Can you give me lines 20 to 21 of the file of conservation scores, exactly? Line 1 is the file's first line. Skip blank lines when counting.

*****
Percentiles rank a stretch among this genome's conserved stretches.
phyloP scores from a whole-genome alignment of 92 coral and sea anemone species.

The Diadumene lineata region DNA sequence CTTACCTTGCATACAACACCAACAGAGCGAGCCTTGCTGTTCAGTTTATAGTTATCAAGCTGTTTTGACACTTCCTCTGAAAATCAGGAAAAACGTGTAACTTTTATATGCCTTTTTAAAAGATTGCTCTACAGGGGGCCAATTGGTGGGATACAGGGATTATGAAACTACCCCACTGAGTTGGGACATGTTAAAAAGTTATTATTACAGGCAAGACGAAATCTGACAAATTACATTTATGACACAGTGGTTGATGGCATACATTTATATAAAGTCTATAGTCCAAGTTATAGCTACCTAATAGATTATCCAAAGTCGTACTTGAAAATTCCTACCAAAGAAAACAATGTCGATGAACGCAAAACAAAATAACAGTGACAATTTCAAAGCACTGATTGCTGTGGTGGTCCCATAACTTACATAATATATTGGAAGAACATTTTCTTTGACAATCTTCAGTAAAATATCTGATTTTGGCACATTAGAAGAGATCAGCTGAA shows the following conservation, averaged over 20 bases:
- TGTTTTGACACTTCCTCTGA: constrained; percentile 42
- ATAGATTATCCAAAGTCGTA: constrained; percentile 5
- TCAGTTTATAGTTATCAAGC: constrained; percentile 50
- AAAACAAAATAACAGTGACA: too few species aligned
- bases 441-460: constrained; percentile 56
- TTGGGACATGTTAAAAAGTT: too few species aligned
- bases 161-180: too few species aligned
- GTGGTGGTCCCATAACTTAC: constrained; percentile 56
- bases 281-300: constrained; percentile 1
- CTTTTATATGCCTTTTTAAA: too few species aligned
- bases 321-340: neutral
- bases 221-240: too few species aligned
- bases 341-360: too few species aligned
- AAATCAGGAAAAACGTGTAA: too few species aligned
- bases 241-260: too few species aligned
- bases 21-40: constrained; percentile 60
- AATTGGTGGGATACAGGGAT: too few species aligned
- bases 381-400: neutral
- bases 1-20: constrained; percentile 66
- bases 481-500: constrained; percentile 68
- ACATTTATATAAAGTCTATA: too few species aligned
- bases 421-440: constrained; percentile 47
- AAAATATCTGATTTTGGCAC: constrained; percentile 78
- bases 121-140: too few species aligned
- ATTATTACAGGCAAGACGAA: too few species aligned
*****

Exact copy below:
- AATTGGTGGGATACAGGGAT: too few species aligned
- bases 381-400: neutral